Only a short reply now. It is taking a bit of time, these are complex posts, so I need a bit of a breather (work is pressing as well). I think that we have come closer in our view, but there is much more to nitpick and open up. So, when I find a few more hours in the next week I will get a little bit into your last post and see. I have to mull this over some and clear my mind more about specifics and find some more threads to pull.
    Ulrike
    TUTs: 1 2 3 4 5 6 7 8 9 10

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    SitePoint Zealot theawristocrat's Avatar
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    Lynda video tutorials and the books are great. Ive learned dreamweaver from one of her books.

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    SitePoint Enthusiast tokyobabydoll's Avatar
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    Quote Originally Posted by Ken Sharpe View Post
    You're not going to find any books or tutorials that will satisfy -- the best way to learn is to do.
    Also said by my boss, formerly an art professor, when I mentioned I wanted to go back to school and study design. Hands on experience in the workplace is the best teacher.

    Also, if you have the talent and determination, the internet is always there to help. I subscribe to various design blogs and check out new techniques everyday--its always a learning process.
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    Youtube it if it is vids you want. If you ever want material that you can rip to shreds in your editing and learning efforts, be sure to drop by creativecommons.org to get some source material that can be edited for commercial use.

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    I Love Licorice silver trophybronze trophy Datura's Avatar
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    @XLCowBoy -- I was really pinned down this week with an order I had to get out fast. Sorry about this long delay (Clients, always want stuff yesterday)

    Why are you amused? I knew that there were a lot of overlapping ideas here, as was often the case over time when various subject matters were discussed here on the forum, the difference lies where we start out and that in the end will determine how we would tell a person not to get into this field of design or continue with the effort.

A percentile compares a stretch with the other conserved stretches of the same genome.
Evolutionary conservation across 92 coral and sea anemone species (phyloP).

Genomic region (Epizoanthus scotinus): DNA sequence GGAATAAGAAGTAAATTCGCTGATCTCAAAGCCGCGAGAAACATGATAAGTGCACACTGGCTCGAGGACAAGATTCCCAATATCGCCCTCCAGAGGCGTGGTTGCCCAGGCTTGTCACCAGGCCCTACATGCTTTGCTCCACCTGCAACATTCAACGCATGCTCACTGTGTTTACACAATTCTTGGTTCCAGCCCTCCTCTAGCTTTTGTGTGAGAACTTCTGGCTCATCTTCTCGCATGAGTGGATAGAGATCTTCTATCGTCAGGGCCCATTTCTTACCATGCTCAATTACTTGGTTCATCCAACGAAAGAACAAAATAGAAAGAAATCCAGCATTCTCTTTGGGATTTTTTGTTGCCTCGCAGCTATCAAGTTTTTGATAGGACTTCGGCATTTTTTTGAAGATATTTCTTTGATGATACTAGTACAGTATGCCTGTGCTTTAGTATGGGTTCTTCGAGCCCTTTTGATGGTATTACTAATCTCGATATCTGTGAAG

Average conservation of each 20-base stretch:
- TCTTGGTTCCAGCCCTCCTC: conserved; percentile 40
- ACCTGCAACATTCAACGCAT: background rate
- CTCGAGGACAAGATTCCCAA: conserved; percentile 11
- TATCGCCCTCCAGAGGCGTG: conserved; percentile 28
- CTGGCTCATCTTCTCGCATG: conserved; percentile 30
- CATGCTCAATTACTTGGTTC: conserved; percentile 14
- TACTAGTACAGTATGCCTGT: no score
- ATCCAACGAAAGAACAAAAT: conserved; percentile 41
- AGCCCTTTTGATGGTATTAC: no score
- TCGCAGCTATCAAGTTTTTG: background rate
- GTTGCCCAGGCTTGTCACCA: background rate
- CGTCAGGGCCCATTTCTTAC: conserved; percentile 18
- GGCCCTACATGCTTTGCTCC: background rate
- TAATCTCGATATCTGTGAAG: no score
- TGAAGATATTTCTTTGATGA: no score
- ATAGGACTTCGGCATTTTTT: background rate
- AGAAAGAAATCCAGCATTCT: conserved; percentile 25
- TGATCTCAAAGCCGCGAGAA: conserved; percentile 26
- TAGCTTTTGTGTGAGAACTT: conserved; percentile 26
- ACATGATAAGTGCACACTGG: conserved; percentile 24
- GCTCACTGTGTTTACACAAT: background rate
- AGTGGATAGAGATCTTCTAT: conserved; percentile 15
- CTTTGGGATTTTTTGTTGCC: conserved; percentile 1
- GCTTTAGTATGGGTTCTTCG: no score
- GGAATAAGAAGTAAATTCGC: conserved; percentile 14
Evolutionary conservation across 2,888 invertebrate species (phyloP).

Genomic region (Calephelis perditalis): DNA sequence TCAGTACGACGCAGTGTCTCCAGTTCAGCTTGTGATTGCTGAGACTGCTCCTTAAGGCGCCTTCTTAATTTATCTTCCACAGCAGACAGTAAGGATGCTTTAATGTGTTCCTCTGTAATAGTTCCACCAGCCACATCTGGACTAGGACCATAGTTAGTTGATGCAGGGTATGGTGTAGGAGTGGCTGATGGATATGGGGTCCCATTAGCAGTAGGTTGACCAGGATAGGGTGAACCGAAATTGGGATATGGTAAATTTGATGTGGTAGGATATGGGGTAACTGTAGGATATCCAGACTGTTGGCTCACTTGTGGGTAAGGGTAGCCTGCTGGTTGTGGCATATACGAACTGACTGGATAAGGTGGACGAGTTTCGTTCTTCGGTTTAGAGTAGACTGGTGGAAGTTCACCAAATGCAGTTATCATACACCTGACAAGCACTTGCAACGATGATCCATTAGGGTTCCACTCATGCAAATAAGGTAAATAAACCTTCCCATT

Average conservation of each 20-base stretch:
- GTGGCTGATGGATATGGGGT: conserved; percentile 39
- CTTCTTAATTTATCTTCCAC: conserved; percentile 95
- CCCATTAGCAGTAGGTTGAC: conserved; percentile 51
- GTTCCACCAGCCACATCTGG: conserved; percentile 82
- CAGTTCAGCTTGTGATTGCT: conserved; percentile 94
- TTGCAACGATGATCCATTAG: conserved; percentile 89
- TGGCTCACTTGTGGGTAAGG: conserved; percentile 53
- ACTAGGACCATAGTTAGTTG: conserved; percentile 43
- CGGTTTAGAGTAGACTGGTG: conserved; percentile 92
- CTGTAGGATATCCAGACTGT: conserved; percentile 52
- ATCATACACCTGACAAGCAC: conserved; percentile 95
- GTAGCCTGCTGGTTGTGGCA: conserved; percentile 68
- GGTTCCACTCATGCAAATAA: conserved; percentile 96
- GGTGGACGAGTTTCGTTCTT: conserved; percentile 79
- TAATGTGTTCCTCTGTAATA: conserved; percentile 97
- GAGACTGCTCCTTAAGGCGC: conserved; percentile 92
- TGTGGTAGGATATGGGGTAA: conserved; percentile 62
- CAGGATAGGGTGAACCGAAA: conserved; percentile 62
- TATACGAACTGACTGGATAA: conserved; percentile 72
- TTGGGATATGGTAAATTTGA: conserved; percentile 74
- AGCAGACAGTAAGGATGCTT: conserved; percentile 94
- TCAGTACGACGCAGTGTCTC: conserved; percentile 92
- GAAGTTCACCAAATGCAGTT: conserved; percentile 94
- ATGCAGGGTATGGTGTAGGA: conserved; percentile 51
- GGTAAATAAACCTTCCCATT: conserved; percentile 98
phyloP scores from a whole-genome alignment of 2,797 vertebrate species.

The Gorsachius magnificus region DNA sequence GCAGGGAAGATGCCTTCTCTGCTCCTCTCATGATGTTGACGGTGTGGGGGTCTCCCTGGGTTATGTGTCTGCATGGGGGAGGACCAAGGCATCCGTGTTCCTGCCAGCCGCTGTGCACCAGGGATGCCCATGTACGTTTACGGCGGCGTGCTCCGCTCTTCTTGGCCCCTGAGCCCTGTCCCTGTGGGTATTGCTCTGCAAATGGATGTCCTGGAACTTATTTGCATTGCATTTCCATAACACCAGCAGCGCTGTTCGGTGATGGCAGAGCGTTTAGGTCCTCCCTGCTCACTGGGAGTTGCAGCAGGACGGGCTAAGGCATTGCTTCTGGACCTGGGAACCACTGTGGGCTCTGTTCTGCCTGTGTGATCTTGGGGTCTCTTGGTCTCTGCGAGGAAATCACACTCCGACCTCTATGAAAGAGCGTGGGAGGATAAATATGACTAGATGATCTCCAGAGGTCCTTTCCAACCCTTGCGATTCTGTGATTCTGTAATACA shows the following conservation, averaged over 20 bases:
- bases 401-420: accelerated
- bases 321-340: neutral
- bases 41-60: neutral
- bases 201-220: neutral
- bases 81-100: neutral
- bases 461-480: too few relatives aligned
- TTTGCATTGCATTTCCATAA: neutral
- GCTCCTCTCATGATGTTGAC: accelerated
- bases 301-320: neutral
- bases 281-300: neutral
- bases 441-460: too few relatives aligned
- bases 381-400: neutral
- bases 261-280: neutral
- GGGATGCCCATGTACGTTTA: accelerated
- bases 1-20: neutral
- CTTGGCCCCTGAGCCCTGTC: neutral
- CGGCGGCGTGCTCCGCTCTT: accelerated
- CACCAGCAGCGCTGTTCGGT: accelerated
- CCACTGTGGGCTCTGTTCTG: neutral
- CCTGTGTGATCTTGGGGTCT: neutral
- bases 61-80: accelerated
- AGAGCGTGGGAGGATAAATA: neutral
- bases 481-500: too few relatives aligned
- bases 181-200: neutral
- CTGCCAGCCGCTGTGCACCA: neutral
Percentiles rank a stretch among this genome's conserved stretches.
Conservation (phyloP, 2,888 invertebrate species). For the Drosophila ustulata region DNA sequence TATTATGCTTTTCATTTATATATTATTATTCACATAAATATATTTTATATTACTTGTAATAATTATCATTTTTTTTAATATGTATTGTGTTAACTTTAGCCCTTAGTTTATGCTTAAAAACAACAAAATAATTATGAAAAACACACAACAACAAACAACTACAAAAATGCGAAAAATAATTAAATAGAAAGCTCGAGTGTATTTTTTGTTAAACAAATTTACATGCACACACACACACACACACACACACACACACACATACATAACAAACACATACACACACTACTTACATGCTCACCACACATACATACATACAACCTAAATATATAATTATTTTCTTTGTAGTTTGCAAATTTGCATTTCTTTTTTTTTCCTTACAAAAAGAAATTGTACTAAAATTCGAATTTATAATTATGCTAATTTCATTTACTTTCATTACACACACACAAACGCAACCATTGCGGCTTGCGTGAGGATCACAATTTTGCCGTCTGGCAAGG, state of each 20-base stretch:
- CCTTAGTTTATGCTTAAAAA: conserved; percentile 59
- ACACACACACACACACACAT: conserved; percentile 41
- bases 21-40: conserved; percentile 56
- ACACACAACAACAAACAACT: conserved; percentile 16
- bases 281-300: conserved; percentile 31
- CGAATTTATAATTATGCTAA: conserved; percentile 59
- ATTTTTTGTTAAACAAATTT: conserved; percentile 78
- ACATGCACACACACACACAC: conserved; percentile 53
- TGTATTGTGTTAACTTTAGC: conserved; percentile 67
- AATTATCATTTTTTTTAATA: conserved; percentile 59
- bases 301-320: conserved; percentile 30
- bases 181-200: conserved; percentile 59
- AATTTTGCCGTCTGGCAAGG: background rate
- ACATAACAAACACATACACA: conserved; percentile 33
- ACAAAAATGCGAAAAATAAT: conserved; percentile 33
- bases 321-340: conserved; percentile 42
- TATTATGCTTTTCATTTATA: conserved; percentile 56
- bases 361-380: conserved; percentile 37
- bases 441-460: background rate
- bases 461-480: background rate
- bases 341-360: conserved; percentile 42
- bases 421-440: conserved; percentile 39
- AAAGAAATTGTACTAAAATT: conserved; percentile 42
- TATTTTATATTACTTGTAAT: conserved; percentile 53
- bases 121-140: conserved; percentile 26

To the psychologist's mention of the different categories people might fall into: I doubt those kinds of statements very much, because again it is presupposed that we are born with innate abilities and fit into really neat boxes. I just reject that because of the way humans start to learn.

    When the little human's cognitive development starts at the moment he is free from the mother's womb, he starts to look at things with focused attention and gathers perceptual information (our senses). At the time the human starts to speak, concepts are formed through a volitional process. Each word is a representation of a concept. More abstract concepts are formed later in life. Because words are concepts, I reject the way people use the term semantics, that leaves out the definition and clear concept underlying each word. Forming concepts is a learned skill, a self started skill, just like setting blocks in the correct way on top of each other so that they do not tumble down. Every human has to learn them. A good example of this process is the learning by Helen Keller, the deaf-blind woman who went through this much later in life because of her disability. The process of understanding concepts was taught to her by a patient care taker. This process is normally done without much support from another person, we employ our senses to get a start and we automate what this observation has taught us, the first knowledge, first concept. Example is a car, where we do not look at its individual parts but at the sum, the concept: car. This is also the point where we find the basic things that give us pleasure and that in my opinion is the point where we lay down the groundwork of many of the interests we will have throughout our lives, and that is why it seems to many people that abilities are inborn. We can not remember this time in our lives, but when you observe a little guy, you can see this process all along.